The first work done by defendant in connection with improving Cibola Slough was the construction of a dike at the south end of the slough in 1955. In early 1957 this was washed out completely by flood. The dike was rebuilt in the fall of 1957 but was considerably larger and higher than the original dike. The purpose of this dike is to impound more water. There is still an outlet at the lower end but the slough must reach a certain level before it will spill over and flow out.

The next work done by defendant was to widen and clean out a part of the inlet channel from the River down a short distance past the bridge turnout structure. This work was done at the same time the bridge turnout structure was put in. The only other work done on the inlet channel by defendant was in the latter part of February or 1st of March, 1964, when the defendant bulldozed a new channel for about 400 feet or 500 feet. This new channel starts some distance below the bridge turnout structure and by-passes a beaver pond and connects up again with the original channel. The purpose of this rechanneling was to allow the water to flow into the slough faster. The water was prevented from entering the channel for about 48 hours, while this work was being done. The water was about two feet deep in the channel, and was running so that it would have reached the slough had it not been blocked off. Earlier in May of 1960 there is testimony that defendant by closing the bridge control gate had prevented water from entering the slough. There were other occasions where it was reported that the bridge control gate was closed but it does not appear whether there was any water in the channel. There was no showing defendant substantially affected the water level in the slough by these obstructions.

The defendant prior to the rechanneling had started in December of 1961, to construct a dike along the northern boundary of his property to extend clear across the slough so as to divide the slough in half. Work was continued on this dike until February of 1962. The dike extends at this time about one third of the way across the slough.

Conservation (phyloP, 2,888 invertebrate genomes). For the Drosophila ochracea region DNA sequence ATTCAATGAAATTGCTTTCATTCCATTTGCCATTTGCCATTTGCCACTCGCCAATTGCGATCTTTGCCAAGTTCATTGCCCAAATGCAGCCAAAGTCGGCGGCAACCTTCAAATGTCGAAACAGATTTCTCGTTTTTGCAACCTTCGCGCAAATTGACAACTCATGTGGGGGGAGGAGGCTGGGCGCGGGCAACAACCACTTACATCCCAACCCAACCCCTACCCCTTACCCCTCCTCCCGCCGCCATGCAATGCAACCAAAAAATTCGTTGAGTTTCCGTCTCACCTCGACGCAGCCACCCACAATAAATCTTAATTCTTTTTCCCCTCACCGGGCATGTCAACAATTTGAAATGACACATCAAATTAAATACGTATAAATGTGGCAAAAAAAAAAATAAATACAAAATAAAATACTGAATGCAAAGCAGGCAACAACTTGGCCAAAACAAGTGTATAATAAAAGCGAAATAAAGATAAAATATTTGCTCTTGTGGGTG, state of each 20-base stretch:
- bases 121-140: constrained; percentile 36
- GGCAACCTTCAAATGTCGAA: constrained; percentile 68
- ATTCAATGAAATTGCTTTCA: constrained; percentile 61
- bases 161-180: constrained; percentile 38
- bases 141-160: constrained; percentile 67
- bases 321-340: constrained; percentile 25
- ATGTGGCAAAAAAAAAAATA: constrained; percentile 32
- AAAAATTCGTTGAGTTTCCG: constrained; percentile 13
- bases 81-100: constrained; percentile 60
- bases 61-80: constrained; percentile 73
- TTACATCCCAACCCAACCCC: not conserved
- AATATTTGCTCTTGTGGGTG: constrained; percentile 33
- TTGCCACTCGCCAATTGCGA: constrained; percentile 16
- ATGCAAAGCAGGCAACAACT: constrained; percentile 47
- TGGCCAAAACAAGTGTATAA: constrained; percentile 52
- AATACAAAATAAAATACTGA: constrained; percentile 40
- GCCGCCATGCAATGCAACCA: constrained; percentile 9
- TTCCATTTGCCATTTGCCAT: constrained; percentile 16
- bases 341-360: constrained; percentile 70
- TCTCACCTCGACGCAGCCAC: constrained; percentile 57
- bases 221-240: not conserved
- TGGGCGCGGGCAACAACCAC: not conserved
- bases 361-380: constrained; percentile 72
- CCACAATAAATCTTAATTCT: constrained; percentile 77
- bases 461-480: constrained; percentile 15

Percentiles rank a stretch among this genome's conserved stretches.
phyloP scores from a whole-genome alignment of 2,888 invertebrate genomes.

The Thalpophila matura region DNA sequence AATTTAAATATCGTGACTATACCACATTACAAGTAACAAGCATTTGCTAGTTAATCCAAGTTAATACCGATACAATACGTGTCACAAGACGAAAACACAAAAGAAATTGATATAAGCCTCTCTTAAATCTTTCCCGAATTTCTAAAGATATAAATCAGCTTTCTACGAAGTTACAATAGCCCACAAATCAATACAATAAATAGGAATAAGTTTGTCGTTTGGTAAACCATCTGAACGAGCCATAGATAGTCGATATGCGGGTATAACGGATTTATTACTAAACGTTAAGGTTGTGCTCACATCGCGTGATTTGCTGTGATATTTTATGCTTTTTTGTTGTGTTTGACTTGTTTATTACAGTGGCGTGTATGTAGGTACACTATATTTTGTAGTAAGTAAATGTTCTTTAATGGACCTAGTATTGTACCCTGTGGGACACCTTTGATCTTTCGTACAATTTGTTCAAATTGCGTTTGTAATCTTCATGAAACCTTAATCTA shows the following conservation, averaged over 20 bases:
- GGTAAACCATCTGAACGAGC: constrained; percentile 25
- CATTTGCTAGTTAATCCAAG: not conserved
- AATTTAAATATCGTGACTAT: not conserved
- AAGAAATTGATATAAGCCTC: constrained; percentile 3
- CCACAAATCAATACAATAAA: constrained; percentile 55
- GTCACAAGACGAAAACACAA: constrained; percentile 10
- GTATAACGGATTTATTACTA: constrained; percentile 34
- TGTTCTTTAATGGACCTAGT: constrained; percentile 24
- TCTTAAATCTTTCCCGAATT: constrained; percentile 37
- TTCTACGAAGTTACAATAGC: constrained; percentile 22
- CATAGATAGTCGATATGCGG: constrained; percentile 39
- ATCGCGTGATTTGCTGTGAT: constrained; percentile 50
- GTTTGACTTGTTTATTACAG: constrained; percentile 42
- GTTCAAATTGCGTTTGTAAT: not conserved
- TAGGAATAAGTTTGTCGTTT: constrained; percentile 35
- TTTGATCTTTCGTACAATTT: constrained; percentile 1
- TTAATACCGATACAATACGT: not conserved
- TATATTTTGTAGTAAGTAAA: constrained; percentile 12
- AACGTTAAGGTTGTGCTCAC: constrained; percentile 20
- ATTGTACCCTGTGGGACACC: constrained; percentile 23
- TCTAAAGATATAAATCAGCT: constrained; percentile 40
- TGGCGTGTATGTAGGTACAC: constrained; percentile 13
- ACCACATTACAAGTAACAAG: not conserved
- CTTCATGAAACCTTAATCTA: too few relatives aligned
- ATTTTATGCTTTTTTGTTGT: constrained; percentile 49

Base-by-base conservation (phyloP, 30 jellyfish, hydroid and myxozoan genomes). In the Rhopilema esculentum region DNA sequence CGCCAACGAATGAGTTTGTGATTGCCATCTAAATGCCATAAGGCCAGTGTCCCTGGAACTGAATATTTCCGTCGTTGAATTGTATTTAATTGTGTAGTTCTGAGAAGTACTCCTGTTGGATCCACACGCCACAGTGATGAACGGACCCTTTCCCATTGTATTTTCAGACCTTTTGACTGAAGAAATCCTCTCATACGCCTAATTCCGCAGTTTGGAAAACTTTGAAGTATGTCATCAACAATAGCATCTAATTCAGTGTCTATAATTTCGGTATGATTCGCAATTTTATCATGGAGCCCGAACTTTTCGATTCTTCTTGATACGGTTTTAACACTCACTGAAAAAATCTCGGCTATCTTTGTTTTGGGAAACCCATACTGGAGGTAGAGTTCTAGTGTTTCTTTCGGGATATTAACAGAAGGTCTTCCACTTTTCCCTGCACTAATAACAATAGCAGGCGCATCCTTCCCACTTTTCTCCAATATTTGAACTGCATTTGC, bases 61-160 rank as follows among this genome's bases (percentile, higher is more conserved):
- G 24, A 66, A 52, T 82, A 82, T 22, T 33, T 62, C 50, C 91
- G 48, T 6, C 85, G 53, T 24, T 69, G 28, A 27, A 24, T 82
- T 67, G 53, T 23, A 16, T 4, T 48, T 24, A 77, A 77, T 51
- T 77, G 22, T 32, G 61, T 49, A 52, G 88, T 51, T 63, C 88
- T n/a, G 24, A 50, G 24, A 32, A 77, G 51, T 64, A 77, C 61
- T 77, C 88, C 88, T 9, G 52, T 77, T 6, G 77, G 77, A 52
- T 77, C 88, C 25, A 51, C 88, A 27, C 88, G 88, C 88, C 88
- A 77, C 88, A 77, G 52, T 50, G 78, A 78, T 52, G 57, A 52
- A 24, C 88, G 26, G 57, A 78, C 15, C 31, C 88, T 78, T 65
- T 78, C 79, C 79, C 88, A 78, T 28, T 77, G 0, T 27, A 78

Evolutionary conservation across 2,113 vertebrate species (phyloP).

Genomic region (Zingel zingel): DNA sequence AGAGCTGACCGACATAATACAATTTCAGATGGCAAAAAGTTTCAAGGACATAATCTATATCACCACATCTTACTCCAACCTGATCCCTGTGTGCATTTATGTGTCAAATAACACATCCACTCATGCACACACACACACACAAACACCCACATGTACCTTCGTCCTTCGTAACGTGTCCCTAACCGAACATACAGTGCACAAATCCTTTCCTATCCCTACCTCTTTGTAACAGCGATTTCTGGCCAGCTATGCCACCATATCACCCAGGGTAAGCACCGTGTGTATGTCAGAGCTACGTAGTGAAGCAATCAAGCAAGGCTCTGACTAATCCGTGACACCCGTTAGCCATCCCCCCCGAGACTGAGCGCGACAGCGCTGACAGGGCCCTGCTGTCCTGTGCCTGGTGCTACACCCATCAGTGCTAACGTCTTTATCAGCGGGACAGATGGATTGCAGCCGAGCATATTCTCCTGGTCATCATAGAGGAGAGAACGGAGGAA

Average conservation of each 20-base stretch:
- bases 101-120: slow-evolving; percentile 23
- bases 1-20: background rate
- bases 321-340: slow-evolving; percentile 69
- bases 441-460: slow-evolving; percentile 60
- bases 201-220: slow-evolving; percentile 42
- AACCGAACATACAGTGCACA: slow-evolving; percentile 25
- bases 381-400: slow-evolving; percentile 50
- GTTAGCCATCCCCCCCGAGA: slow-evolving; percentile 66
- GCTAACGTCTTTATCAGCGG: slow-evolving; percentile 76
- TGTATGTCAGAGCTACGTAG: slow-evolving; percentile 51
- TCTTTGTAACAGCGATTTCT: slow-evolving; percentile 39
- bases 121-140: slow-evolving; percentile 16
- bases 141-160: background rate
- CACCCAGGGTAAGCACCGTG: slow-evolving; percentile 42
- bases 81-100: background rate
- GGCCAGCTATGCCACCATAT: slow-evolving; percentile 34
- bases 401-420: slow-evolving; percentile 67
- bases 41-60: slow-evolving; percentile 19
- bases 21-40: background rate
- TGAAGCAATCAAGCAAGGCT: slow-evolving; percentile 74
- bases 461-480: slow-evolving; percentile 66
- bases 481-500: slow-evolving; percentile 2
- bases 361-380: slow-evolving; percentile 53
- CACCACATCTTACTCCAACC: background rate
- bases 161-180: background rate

Except for the boundary dike which is located on the defendant's land, all other structures and dikes constructed by defendant are located on United States Government land and that the only interest the defendant claims in these lands is one of possession.

Cibola Slough between the months of October through February in the past years has lost water through evaporation and seepage to cause the meander line at the north end to fluctuate as much as 1000 feet. This appears to be a recurring thing that happens each year though in some years it may dry up more than in others. The slough in February of 1962 was almost dry but by April 1 it was starting to fill. There is no showing that defendant's actions contributed in any measurable amount to the slough drying up.

The defendant on different occasions has prevented plaintiffs and plaintiffs' customers from using the lower part of the slough and has erected 'No Trespassing' signs on his north boundary.

The findings of the trial court were to the effect that the plaintiffs have sustained no legal damage by reason of the construction and use by the defendant of the turnout structures located upon the lands claimed by possessory right by the defendant nor have they sustained any legal damage by reason of the construction by defendant of a levy upon the northerly property line of the patented land owned by defendant; further that as between plaintiffs and defendant, defendant had a legal right to construct turnout structures and levies, and to fill and maintain the area known as Cibola Lake (Slough). In addition the court found that while the waters constituting what is referred to as Cibola Lake come from the Colorado River they are not public waters but constitute private waters as an artificial lake constructed by the defendant and that the defendant has appropriated the waters to a beneficial use.

The record does not show us the court's reasoning for its findings, however, we can surmize that it determined that the water forming the slough or lake was not any part of a stream but was a body of water such as is formed by the overflow of flood waters or diffused surface waters. A body of water can also be a slough which is a side-channel of a river with an entrance and an outlet. We believe the facts are uncontradicted that the waters herein involved are of this latter type.

Cibola Slough has its connection with the Colorado River in that it has its source and terminance in the Colorado River. The water enters the inlet channel and travels about 3 miles down through the slough and back into the river. The slough system is merely an arm and is part of the Colorado River. In Turner v. James Canal Co., 155 Cal. 82, 99 P. 520, 22 L.R.A.N.S., 401 (1909), the California Supreme Court considered a slough that had as its source of water two rivers:

'The court finds, however, that Fresno slough is always connected with the San Joaquin river so that water will flow from the river into the slough, or from the slough into the river, as one may be higher than the other at the particular...